Akosua Adoma Owusu
The history of the American Negro is the history of this strife, - this longing to attain self-conscious manhood, to merge his double self into a better and truer self…He would not Africanize American, for American has too much to teach the world and Africa. He would not bleach his Negro soul in a flood of white Americanism, for he knows that Negro blood has a message for the world. He simply wishes to make it possible for a man to be both a Negro and an American…without having the doors of Opportunity closed roughly in his face - W. E. B. Du Bois

The African immigrant is unlike the African American who has a double consciousness. The African immigrant has a triple consciousness. The African immigrant has to assimilate in White American culture in order to succeed in American society. The African immigrant is grouped and identified with African Americans in the eyes of others because of their shared skin color. Yet the African does not always identify with African American culture and history. Along with the African immigrant’s triple consciousness, he has to deal with the African world and his or her own line of descent.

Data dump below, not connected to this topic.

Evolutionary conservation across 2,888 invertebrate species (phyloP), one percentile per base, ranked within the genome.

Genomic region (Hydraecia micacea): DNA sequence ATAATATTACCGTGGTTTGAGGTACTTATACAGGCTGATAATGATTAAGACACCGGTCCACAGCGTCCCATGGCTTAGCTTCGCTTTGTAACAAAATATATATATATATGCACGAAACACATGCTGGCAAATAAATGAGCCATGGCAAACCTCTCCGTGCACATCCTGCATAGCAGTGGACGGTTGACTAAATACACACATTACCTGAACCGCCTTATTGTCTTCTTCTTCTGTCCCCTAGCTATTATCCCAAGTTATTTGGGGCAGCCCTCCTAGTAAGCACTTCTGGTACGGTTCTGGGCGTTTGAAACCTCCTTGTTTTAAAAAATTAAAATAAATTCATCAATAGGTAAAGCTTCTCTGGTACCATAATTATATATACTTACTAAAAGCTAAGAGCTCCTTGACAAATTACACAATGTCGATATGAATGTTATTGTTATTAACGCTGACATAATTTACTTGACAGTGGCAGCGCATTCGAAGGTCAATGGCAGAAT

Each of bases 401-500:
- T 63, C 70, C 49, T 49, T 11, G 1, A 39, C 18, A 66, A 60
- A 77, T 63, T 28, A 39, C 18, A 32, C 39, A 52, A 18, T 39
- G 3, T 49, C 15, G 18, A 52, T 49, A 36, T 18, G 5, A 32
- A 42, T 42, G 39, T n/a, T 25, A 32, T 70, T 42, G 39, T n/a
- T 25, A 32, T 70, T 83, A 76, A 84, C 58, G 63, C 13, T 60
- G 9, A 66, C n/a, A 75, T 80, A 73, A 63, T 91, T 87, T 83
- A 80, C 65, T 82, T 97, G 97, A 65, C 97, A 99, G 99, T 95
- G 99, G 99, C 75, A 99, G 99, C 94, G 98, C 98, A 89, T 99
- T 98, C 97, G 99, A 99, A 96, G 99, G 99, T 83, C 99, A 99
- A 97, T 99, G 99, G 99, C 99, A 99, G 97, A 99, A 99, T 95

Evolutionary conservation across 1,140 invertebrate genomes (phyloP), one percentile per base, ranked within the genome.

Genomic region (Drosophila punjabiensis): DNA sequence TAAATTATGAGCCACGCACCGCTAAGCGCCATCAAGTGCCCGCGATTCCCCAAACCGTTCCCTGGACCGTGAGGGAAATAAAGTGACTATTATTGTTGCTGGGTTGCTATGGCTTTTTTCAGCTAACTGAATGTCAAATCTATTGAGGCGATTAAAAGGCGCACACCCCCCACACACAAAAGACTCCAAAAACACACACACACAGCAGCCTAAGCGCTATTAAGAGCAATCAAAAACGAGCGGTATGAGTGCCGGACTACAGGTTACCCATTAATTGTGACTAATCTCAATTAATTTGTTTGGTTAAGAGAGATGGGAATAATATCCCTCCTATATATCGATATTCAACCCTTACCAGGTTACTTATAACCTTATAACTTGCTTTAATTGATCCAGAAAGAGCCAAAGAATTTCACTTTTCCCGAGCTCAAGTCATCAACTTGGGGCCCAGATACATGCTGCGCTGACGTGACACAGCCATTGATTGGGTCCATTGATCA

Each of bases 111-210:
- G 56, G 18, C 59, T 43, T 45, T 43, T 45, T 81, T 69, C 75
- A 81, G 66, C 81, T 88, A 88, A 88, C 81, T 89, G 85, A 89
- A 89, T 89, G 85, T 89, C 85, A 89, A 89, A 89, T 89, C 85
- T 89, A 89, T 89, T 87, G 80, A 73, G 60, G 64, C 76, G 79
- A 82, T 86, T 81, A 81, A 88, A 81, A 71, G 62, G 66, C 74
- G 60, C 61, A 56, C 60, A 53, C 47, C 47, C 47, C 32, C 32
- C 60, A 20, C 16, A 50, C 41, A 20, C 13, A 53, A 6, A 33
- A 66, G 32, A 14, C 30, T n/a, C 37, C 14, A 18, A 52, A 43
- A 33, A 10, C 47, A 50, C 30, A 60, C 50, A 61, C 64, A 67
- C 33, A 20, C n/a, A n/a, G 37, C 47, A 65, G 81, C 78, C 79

Through my film making, I hope to open audiences up to a new dialogue between the continents of Africa and America; one that incorporates more than just stereotypes, but includes both conventionalized and un-conventionalized discourses of race in its service. By creating complex contradictions, I hope that new meaning can emerge and be deposited into the universal consciousness. If I can do this by creating an experience for the audience that enables them to experience what it is like to find oneself, while being foreign in a community, then perhaps I can help that new meaning come to light. - Akosua Adoma Owusu